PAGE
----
Taiwan isn’t ready enough for the internet of things


The China Post

TAIPEI, Taiwan — Taiwan has ranked an unimpressive sixth in a new index ranking 13 Asia-Pacific countries by how ready they are to continue adopting internet of things (IoT) technology.

That’s five places behind archrival South Korea, which came in first place followed by Singapore and New Zealand in the report by market intelligence provider IDC, which did not include Japan.

“Many countries are fairly advanced in their IoT adoption across select sectors. Taiwan, for instance, is at the forefront of IoT implementation in the manufacturing sector as well as its smart city initiatives,” said IDC’s Shaily Shah, research manager for IoT.

But Shah warned that Taiwan was lacking a comprehensive approach that would ensure the country had the talent it needed to stay competitive.

“However, for all-round readiness of IoT across the country, there is still scope for reducing the number of start-up procedures for new businesses and gathering the relevant talent pool and workforce that can help facilitate these deployments.”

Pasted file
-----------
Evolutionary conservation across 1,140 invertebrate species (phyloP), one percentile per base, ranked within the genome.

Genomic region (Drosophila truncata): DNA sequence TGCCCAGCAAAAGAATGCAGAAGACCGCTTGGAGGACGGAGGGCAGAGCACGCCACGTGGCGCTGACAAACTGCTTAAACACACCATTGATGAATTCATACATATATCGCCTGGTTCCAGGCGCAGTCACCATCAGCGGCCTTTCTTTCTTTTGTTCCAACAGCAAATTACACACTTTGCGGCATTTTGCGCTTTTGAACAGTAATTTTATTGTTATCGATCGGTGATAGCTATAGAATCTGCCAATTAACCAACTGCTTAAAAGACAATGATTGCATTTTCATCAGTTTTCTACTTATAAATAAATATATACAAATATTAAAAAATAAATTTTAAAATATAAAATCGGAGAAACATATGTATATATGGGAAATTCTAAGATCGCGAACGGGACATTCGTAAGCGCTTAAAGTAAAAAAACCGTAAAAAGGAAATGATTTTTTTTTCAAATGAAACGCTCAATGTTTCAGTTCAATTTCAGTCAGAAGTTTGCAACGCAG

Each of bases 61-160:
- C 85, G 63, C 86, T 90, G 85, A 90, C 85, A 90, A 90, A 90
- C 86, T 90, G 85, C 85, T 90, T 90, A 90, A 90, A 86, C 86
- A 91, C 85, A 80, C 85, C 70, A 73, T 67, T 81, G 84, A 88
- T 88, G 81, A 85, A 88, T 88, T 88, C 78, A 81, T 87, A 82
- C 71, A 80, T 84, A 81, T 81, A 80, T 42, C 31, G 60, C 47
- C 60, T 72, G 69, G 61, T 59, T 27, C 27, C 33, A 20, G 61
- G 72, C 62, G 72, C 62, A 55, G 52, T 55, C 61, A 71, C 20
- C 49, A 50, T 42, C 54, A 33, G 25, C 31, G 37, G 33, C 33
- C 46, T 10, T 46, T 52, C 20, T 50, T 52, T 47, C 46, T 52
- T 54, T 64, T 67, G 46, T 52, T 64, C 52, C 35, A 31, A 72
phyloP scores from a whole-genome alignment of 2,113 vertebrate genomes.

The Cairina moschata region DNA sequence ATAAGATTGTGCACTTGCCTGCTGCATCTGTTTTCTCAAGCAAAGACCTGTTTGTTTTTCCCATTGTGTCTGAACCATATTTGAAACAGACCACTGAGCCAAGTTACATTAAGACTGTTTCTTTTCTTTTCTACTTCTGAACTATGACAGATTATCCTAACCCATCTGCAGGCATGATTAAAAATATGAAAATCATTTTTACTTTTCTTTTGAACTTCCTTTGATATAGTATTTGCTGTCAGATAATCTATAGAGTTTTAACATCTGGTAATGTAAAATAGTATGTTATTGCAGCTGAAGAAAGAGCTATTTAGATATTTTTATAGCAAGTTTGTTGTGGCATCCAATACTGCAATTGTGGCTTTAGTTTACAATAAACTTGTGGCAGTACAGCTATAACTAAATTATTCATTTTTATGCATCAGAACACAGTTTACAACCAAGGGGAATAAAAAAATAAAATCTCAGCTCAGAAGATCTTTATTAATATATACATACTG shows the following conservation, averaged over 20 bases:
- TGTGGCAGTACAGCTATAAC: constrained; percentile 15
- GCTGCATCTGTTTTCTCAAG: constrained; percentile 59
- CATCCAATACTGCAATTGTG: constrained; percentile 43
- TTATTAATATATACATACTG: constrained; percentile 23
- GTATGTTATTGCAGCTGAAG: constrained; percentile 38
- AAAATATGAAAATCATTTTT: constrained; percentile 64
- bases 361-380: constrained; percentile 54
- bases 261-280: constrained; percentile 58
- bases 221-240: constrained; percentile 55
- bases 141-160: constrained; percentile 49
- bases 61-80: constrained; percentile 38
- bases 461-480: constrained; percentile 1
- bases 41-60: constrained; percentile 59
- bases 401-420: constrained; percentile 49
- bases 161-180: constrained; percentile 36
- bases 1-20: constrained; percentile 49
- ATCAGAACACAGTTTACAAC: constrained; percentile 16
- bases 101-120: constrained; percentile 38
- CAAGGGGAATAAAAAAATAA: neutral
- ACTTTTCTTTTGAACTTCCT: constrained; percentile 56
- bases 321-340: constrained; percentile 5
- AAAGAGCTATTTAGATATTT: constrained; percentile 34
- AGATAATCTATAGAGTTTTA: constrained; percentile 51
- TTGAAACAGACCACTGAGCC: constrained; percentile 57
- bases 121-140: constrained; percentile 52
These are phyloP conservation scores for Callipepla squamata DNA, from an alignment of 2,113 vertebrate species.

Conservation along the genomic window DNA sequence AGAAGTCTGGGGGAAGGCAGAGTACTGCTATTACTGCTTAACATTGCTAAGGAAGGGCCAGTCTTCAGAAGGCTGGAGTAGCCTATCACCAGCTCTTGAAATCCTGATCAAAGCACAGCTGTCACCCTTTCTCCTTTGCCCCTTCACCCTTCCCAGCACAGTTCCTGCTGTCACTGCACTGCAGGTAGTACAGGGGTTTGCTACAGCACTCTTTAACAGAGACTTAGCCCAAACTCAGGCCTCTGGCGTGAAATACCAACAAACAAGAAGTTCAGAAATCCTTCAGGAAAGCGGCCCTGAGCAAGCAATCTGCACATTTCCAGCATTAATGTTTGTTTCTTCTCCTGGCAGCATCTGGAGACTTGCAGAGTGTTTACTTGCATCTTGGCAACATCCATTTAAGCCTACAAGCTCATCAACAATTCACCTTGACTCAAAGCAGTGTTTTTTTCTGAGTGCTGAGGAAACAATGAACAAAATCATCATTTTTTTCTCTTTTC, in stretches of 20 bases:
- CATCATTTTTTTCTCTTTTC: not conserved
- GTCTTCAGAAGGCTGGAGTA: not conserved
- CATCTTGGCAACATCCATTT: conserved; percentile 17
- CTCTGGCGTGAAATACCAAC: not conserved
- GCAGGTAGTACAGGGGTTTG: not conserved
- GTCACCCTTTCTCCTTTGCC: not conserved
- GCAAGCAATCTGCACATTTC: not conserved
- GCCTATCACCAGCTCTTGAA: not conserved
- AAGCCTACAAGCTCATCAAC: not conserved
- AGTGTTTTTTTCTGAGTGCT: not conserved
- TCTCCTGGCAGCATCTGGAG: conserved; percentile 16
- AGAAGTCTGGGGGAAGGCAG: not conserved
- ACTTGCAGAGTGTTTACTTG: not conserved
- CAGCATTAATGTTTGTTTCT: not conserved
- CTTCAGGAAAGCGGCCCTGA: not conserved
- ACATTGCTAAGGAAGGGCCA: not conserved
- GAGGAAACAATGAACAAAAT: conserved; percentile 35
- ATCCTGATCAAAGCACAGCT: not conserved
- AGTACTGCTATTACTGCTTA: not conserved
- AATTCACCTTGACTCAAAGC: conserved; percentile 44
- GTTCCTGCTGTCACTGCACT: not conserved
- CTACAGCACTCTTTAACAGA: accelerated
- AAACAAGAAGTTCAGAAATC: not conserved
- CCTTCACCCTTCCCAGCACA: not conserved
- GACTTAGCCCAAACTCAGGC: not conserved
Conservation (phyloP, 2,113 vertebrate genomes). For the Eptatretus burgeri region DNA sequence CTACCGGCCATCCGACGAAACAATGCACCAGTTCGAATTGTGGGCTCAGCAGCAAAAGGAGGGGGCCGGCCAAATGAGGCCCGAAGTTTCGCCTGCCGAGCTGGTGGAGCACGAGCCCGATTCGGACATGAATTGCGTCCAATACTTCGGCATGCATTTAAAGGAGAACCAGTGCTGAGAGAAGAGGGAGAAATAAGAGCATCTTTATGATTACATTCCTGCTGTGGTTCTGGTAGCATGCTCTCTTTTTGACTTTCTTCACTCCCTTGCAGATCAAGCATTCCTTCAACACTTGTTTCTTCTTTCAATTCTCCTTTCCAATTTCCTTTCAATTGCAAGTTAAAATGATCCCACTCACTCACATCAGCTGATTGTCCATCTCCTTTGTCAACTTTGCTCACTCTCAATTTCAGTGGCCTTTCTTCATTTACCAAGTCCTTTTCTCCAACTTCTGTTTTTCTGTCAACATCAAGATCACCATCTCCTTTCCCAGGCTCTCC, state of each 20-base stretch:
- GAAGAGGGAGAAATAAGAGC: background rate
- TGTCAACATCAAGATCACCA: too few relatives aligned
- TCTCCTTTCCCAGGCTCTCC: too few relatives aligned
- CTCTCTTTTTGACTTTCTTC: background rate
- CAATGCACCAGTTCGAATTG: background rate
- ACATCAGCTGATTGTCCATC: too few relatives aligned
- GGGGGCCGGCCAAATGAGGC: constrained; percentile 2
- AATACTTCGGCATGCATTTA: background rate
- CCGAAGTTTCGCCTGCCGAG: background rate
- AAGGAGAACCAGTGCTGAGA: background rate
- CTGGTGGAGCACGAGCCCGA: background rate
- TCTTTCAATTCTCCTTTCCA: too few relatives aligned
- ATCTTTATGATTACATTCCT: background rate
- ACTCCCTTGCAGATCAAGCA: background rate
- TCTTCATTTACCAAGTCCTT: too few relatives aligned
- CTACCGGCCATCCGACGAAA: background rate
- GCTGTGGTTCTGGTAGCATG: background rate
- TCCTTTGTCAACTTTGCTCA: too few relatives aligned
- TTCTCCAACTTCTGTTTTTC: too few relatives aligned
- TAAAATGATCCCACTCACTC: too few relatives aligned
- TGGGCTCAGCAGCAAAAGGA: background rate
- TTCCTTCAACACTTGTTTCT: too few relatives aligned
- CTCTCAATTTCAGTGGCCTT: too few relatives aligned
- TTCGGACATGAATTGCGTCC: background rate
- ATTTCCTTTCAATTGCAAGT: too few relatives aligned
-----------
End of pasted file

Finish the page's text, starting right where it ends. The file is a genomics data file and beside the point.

The same failings were identified by IDC’s Hugh Ujhazy, who said that as “IOT solutions driven (are) strongly by the availability of infrastructure, especially cloud, and access to universal connectivity and security, improvements in these IOT fundamentals along with an increased supply in skilled workers who can support strong analytics will see Taiwan rapidly ascend the overall county rankings.”

“The number of secure servers for Taiwan was lower than countries like Australia, Singapore, NZ and South Korea,” he said.

“Similarly, Taiwan ranked in the fourth quartile in terms of cloud spend even though it was top quartile for ease of doing business, global innovation index and second quartile for government effectiveness.”

He also pointed to the fact that Taiwan spent less on information communications technology per capita than neighbors like Hong Kong and Singapore did.

There were similar gaps in other areas.

“(The) number of tertiary graduates also impacted overall score, indicating that the supply of skills to drive IOT may be at risk. Number of patents was also in the lower quartile.”